Monday, June 05, 2006


Superhero: The Secret Origin of a Genre

John Picacio is mighty. See for yourself, if you don't believe me.

Superhero: The Secret Origin of a Genre, Pete Coogan's book length examination of the superhero, is a corker. Scheduled for a July release, copies should be available at the MonkeyBrain booth at the San Diego Comic Con, where Pete will be on hand to sign copies. Anyone with even a passing interest in the genre owes it to themselves to give it a look, as it's well worth picking up.

I ran across a passage from George Macdonald Fraser's Flashman and the Tiger, about Sir James Hope Grant, that says it pretty well about Picacio--all you need to do is put in Picacio's name and art/drawing/painting/picture composing as needed:

"I'm no hero-worshipper, as you may have gathered, and my view of the military virtues is that the best thing you can do with 'em is to hang them on the wall in Bedlam - but I know cold fact when I see it. With sword, lance, or any kind of side-arm he was the most expert, deadly practitioner that ever breathed; as a leader of irregular cavalry he left Stuart, Hodson, Custer, and the rest at the gate; in the Mutiny he had simply fought the whole damned time with a continuous fury that was the talk of an army containing the likes of Sam Browne, John Nicholson, and (dare I say it?) my vaunted but unworthy self. Worshipped by the rank and file, naturally; he was a kindly soul, for all they called him the "Provost-Marshal," and even charming if you don't mind ten-minute silences. But as a hand-to-hand blood-spiller it was Eclipse first and the rest nowhere."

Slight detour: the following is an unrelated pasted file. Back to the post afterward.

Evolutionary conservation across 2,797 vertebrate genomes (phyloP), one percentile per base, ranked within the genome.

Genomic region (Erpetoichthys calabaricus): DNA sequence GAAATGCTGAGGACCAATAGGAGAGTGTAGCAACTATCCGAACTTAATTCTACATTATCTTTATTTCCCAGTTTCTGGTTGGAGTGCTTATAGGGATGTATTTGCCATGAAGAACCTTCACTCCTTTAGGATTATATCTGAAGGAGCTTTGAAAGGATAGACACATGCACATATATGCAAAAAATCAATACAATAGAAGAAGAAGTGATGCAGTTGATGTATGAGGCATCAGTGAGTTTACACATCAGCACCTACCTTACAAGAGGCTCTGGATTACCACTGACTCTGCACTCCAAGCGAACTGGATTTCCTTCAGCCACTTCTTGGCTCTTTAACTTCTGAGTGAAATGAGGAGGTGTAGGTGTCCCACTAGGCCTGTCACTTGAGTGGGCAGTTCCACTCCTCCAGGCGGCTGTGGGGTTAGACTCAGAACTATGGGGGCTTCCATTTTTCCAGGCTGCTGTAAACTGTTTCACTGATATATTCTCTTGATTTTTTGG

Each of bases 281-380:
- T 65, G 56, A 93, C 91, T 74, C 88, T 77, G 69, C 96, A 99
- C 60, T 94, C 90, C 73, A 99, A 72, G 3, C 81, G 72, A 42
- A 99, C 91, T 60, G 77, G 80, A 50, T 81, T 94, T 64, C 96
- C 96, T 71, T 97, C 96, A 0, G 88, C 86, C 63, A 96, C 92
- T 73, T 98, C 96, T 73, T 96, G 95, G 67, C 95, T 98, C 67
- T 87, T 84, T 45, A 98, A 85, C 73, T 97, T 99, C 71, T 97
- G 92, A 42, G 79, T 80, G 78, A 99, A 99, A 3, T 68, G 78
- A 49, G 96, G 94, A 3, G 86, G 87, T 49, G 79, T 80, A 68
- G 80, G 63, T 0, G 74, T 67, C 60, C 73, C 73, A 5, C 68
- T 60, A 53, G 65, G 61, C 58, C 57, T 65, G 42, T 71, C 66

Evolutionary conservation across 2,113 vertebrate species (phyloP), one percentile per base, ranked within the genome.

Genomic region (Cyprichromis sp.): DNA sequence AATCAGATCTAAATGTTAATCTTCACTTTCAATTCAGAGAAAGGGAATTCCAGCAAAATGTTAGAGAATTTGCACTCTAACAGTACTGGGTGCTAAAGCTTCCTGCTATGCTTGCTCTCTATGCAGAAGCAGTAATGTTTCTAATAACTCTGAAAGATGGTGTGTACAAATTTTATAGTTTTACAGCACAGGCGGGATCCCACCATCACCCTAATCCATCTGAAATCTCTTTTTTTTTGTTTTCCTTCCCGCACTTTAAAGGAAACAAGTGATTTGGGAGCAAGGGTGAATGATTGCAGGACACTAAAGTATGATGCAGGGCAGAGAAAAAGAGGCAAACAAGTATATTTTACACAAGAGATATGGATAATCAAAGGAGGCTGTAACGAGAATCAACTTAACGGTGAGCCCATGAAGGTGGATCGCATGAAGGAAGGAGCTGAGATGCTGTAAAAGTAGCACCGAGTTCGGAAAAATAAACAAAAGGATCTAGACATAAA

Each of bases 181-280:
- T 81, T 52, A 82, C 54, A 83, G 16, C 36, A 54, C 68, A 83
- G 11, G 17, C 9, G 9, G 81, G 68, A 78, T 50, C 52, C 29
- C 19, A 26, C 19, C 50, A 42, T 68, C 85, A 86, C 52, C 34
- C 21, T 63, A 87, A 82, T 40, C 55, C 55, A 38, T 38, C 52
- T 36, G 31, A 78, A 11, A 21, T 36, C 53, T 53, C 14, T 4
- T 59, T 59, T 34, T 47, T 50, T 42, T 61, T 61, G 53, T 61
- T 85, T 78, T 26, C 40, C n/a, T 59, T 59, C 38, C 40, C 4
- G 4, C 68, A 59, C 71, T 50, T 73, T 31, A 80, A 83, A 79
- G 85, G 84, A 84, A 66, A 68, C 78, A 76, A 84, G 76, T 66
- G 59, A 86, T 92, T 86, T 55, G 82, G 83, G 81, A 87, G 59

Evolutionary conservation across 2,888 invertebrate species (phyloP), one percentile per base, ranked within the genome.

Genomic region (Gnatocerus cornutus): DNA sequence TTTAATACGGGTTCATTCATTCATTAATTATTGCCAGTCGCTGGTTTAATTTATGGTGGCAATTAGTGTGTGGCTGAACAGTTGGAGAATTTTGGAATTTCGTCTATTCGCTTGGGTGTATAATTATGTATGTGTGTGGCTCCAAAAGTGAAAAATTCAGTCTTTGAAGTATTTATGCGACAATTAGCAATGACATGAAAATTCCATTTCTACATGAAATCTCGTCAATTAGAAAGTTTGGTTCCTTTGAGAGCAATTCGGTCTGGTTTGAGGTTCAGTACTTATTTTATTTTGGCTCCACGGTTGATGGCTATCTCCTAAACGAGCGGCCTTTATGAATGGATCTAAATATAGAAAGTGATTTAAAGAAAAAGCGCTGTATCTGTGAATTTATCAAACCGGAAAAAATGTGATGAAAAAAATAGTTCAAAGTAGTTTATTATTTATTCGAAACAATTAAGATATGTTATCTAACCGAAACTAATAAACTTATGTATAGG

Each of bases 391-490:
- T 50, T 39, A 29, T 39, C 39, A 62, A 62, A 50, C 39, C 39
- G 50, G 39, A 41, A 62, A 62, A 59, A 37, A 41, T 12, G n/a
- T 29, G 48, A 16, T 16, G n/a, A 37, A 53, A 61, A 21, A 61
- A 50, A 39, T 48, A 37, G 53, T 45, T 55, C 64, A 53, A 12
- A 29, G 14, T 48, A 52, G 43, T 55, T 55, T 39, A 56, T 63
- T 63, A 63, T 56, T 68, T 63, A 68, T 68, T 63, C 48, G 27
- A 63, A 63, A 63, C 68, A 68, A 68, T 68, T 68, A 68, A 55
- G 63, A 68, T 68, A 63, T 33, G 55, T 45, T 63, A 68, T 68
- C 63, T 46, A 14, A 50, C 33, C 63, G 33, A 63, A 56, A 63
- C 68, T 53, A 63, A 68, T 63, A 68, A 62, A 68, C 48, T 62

It's Picacio first, and everyone else nowhere.
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